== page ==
The 8th International Conference Buddhism & Australia
Chinese Buddhist Encyclopedia Illustrations
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Also called “mistaken wrong views,” one of the five afflicted views that are part of the root afflictions. Heresy is a deluded intelligence that rejects the existence of something that exists, such as karma, reincarnation, the Three Jewels and so forth, and ascribes existence to that which is nonexistent. It is also holding incorrect views about the guru.
It is very difficult to define the nature of an heretical belief. The 16th century humanist Sebastian Castettio said it best when he wrote: ‘After a careful investigation into the meaning of the term heretic, I can discover no more than this, that we regard as heretics those with whom we disagree.’
In the West until just recently and still in many places in the Middle East, the most drastic penalties were or are inflicted on those accused of heresy. Buddhism has a clear and precise concept of truth and recognizes that there are what it calls wrong views (micchā diṭṭhi).
However, it has always allowed for a very flexible interpretation of truth and so hypersensitivity to heresy and the hunting down and killing of heretics has been rare. This flexibility is well illustrated by this incident recorded in the scriptures.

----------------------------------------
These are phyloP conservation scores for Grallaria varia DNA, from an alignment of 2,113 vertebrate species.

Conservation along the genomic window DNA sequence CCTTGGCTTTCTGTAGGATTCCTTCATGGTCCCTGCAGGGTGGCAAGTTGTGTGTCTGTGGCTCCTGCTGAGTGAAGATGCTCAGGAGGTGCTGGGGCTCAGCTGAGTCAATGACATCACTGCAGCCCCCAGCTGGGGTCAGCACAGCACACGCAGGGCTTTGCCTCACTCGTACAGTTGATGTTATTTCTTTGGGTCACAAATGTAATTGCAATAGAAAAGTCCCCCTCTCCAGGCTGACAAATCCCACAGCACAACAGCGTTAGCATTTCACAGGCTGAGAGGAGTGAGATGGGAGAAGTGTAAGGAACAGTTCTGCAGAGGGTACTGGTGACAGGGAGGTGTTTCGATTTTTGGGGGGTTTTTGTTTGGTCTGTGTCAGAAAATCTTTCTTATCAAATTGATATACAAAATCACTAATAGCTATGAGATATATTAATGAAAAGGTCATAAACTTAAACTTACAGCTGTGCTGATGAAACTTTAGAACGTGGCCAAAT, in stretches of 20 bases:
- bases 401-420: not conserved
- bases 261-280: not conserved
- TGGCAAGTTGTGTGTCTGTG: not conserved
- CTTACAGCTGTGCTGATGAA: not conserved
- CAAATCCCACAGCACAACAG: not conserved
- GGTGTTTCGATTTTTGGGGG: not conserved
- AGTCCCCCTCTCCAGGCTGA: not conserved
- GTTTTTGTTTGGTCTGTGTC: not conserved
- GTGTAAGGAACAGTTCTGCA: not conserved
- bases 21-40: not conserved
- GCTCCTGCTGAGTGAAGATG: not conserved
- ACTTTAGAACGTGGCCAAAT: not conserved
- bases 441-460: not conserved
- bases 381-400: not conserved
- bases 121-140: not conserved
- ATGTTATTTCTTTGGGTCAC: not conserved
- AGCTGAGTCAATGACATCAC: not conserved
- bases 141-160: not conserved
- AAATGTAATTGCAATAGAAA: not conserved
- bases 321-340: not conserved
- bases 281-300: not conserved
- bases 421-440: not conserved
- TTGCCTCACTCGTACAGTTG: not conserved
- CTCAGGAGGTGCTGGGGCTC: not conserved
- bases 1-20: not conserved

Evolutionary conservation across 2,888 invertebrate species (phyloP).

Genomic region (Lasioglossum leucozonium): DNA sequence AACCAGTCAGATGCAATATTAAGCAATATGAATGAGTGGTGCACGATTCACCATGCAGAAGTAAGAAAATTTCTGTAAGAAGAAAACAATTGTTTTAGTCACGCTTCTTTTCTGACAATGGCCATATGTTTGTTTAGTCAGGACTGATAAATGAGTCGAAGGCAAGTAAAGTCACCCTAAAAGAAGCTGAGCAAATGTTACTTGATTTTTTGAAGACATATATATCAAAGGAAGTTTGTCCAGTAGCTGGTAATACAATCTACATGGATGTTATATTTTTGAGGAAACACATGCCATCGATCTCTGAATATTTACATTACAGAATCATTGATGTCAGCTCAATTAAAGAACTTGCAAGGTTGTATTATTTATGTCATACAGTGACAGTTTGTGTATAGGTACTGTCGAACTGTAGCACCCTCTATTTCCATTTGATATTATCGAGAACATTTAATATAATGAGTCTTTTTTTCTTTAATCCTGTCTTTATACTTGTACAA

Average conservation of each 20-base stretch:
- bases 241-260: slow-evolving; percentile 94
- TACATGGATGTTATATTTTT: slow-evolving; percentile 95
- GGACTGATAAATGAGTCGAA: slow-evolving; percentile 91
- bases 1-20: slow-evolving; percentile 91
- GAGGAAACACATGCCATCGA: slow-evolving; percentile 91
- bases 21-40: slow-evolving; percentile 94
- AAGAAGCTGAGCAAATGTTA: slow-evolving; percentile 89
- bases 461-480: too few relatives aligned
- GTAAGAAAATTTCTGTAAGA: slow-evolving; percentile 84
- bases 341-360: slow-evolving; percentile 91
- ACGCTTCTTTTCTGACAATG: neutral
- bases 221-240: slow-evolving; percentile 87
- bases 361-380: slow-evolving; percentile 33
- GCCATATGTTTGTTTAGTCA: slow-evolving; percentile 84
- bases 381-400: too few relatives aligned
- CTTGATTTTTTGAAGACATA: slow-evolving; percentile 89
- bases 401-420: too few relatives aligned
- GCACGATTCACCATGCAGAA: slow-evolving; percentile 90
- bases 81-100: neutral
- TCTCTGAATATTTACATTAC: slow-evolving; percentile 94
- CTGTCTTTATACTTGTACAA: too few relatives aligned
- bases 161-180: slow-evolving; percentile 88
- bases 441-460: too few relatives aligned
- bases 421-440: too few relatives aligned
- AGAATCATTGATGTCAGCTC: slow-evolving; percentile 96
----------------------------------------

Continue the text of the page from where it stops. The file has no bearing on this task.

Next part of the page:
Once a monk asked several of his fellows how insight is attained and each gave him a different answer. Confused, he went and told the Buddha what the other monks had said and the Buddha replied: ‘Suppose a man who had never seen a kimsuka tree went and asked another man what such a tree looked like.
The other might answer, “A kimsuka tree is blackish, like a charred stump.” So for the first man it would appear as the other man saw it. Then he might go to another man and ask him what a kimsuka tree is like and the other might reply, “It is reddish, like a piece of meat.” So for him it would appear as the other man saw it.
Then he might go to yet another man and ask him what a kimsuka tree is like and the other might reply, “Its bark hangs down in strips and its pods burst like a sirīsa tree.” So for him it would appear as the other man sees it.
Finally, the man might go to one more man and put his question again and the other might reply, “A kimsuka tree has thick foliage and gives a close shade like a banyan tree.” So for him it would appear as the other man sees it. In the same way those advanced men gave you their answer according to their individual purified vision’ (S.IV,193).